Ron and Jane have been thinking about getting kayaks for next summer. On August 30, after much coercing, Jane finally convinced Sandy to give it a try. Sandy is deathly afraid of deep water and it took awhile to convince her it was a safe thing to do. Ron and Jane had been in single kayaks before and thought they should try a tandem to see if their marriage could survive both being in the same kayak.
We rented the kayaks at the marina in Colter Bay on the west side of Jackson Lake in the Tetons.
Here is the happy couple on their way to try the “divorce maker”, another name for a tandem kayak.
Here we are at the marina all equipped and getting ready to take off.
Here Ron and Jane are being pushed off for the start of their “trial” run.
And here we are just leaving the launch site. These were 13 ½ foot kayaks that we used and they were quite stable and comfortable.
Off we go for a couple hours of fun and GREAT scenery. That is Mount Moran above our heads.
Look at that perfect precision paddling technique that Sandy and I have.
Oops. Maybe it’s not quite as easy to stay in sync as we thought.
It’s too bad that the pictures don’t do the scenery justice. It was fabulous gliding over the smooth water.
Ron and Jane started out steering with some difficulty. Then we noticed that Ron’s paddle was not aligned right.
So after fixing his paddle things worked much better.
I guess I spoke too soon. We ended up calling this the “dragonfly stroke” because it reminded us of dragonfly wings.
Aaah, much better.
No! the map says we need to go this way.
The end of the trip and we all decide to stay married. Although Ron and Jane have decided not to push their luck and will be getting single kayaks.
Now if you want to read a more entertaining version of the kayak foray, read Jane and Ron's RV Adventure under "My Blog List".
On the way back to the campground we spotted this black bear along the road.
On the morning of Sept 1st, Sandy and I joined our new friends Noel and Phyllis, whom we met through Ron and Jane, for a morning hike through the Laurance S. Rockefeller Preserve. This preserve is maintained with an endowment he set up for its continued operation.
If you ever get here be sure to go into the visitor’s center and visit the quiet room to the far right end as you walk in the entrance. It has a small sitting area and you can listen to the sounds of the Preserve.
These are our new friends Phyllis and Noel with whom we took the 3 mile round trip hike up to Phelps Lake. The trail winds though beautiful forest and streams.
This little guy ended up close enough to sniff my shoe, I still wonder why he took off running after that.
That is Phelps Lake behind Sandy.
This Speyeria coronis decided to take a rest and hitched a ride with Phyllis. Notice that it landed right on her “OFF” repellent gadget.
On the way back to the campground we saw this moose in a small stream. Thanks to Phyllis and her camera here are a couple of pictures.
Ron and Jane have taken up the habit of having a fire in the morning rather than in the evening as you get warmth from both the sun and the fire. At an evening fire you get burnt in the face and freeze your butt.
Here we are enjoying morning coffee by the fire. Phyllis, me, Jane, Noel and Ron.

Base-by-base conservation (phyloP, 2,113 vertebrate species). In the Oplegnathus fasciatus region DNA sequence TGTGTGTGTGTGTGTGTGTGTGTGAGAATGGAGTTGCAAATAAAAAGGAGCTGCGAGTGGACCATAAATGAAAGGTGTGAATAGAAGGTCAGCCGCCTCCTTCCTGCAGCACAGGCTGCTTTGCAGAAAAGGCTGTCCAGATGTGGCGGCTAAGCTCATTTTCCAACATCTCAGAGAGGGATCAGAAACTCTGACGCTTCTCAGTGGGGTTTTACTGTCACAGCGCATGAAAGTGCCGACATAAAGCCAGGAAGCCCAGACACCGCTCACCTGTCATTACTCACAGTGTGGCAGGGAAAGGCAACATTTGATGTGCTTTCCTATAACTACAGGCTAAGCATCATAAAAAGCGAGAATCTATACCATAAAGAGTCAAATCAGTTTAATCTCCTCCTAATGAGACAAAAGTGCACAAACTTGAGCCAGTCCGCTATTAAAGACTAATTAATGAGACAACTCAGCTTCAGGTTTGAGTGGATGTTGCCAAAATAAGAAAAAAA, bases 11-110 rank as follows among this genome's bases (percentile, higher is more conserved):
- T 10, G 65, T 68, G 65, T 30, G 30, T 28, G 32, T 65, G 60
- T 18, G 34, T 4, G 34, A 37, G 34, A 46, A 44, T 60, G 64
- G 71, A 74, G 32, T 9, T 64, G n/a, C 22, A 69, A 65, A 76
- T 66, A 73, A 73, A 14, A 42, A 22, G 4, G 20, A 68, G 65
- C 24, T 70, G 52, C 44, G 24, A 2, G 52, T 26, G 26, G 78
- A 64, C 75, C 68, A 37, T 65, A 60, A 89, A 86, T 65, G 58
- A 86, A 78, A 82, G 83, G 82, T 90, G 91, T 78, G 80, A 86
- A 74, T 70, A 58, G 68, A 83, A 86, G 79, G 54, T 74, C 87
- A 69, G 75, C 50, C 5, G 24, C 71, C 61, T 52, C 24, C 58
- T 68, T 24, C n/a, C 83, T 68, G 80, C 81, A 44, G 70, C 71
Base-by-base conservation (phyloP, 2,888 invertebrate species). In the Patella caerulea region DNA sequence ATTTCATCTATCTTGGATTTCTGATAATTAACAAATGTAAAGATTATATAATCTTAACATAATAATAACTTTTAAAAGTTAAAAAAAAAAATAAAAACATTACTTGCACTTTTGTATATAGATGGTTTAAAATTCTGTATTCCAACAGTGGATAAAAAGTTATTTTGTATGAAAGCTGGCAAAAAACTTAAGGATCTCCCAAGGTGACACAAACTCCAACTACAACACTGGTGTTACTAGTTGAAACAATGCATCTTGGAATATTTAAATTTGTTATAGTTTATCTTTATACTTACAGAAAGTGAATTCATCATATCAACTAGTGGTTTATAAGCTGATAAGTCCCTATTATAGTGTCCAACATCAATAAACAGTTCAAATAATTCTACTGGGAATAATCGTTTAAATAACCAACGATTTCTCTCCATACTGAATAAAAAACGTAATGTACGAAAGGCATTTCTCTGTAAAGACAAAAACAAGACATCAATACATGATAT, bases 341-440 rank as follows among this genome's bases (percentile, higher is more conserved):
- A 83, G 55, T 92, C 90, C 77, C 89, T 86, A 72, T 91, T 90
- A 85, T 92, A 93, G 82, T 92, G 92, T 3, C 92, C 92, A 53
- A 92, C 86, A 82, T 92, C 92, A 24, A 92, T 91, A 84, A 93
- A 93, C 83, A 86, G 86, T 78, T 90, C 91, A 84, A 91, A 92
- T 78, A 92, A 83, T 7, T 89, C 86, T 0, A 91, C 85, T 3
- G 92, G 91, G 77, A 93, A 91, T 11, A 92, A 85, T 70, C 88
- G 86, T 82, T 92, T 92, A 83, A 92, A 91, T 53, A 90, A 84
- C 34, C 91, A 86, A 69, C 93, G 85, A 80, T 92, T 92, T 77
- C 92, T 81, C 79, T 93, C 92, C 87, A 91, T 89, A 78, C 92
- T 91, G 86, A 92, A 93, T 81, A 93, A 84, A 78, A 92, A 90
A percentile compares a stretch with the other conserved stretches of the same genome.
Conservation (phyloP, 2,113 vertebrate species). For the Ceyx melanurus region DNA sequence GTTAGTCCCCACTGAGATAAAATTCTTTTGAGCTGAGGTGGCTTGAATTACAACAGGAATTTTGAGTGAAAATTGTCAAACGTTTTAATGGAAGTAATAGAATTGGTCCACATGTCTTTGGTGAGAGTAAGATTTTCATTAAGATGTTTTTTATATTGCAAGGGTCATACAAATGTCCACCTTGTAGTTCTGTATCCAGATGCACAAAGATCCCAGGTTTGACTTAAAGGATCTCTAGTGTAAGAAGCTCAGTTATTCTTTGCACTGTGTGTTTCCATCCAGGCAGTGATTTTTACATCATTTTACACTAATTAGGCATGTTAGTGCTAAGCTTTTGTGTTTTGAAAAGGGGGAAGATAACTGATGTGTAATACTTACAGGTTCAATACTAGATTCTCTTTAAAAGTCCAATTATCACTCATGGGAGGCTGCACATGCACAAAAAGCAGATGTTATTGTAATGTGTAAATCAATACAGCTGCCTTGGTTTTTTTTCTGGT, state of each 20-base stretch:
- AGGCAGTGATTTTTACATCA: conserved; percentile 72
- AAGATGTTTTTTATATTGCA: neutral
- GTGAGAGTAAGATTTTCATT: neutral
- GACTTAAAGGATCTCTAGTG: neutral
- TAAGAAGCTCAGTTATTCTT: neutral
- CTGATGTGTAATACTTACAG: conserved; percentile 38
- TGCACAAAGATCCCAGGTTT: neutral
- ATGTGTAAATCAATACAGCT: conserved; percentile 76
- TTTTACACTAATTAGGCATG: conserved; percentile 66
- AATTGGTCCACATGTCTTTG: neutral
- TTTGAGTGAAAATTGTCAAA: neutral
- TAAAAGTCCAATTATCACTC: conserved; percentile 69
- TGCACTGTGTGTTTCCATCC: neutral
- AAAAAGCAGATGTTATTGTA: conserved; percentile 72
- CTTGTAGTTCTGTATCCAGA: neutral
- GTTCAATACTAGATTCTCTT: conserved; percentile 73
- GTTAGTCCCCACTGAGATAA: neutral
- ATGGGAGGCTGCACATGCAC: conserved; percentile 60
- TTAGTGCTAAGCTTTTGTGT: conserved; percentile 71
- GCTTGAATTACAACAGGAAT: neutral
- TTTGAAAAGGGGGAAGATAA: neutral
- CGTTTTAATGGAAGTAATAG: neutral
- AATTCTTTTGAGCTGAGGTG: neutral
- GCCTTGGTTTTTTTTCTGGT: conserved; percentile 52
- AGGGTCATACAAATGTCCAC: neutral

Here are Ron , Jane and Phyllis who is dressed for winter on this chilly morning.
After morning coffee Sandy and I went out to the Grand Teton entrance from Jackson where we had better internet connection so we could post our last blog edition, Grand Tetons (Part one).
The next day, 9-2-11, Noel and Phyllis were kind enough to let us again ride with them on a sightseeing trip. This one was to see the Gros Ventre Slide which is supposedly the second largest landslide in the USA. In 1925 the landslide dammed up the Gros Ventre River and created a large lake. In 1927 the natural dam gave way and flooded the small town of Kelly killing six people.
Here is another case where pictures do not do justice to the scene. Also a lot of new trees are now growing on the slide.
On Saturday the 3rd we left our friends in Gros Ventre and headed to Wapiti, WY to spend that day with friends Brad and Connie. They were neighbors of ours before moving to the Cody, WY area a couple years ago. As we were leaving the campgrounds we spotted this Bull Moose just lying in the grass.
We saw a few buffalo in the Tetons as we were leaving. This was only the second time we saw Buffalo in the eight days we were here.
We drove through Yellowstone on our way to Wapiti.
Connie and Brad at their beautiful new house.
The view from their house looking west.
The view from their house looking SE.
Looking south showing the campground where we stayed that night.
This is looking SE with Buffalo Bill Reservoir in the back ground.
A picture of their house. They sure have a expansive view of the country side.
On Sunday the 3rd we drove out of Cody on US 14A to US 14 to cross the Big Horn Mountains. This route, 14A, has the toughest grades to climb but we did pretty well on them in the Lazy Daze. After the Big Horns it was on to Aberdeen, SD for a couple of days, then back home.
Yes, we are going uphill. It was a 10% grade for 10 miles.
This Syncline Thrust Fault was exposed when the road was cut. The fault occurred when pressure caused the layers to push up creating the non-conforming layers and the downward fold (syncline).
A couple pictures from Sandy’s Dads flower garden.
We are back home now so---
Until next time,
Dave and Sandy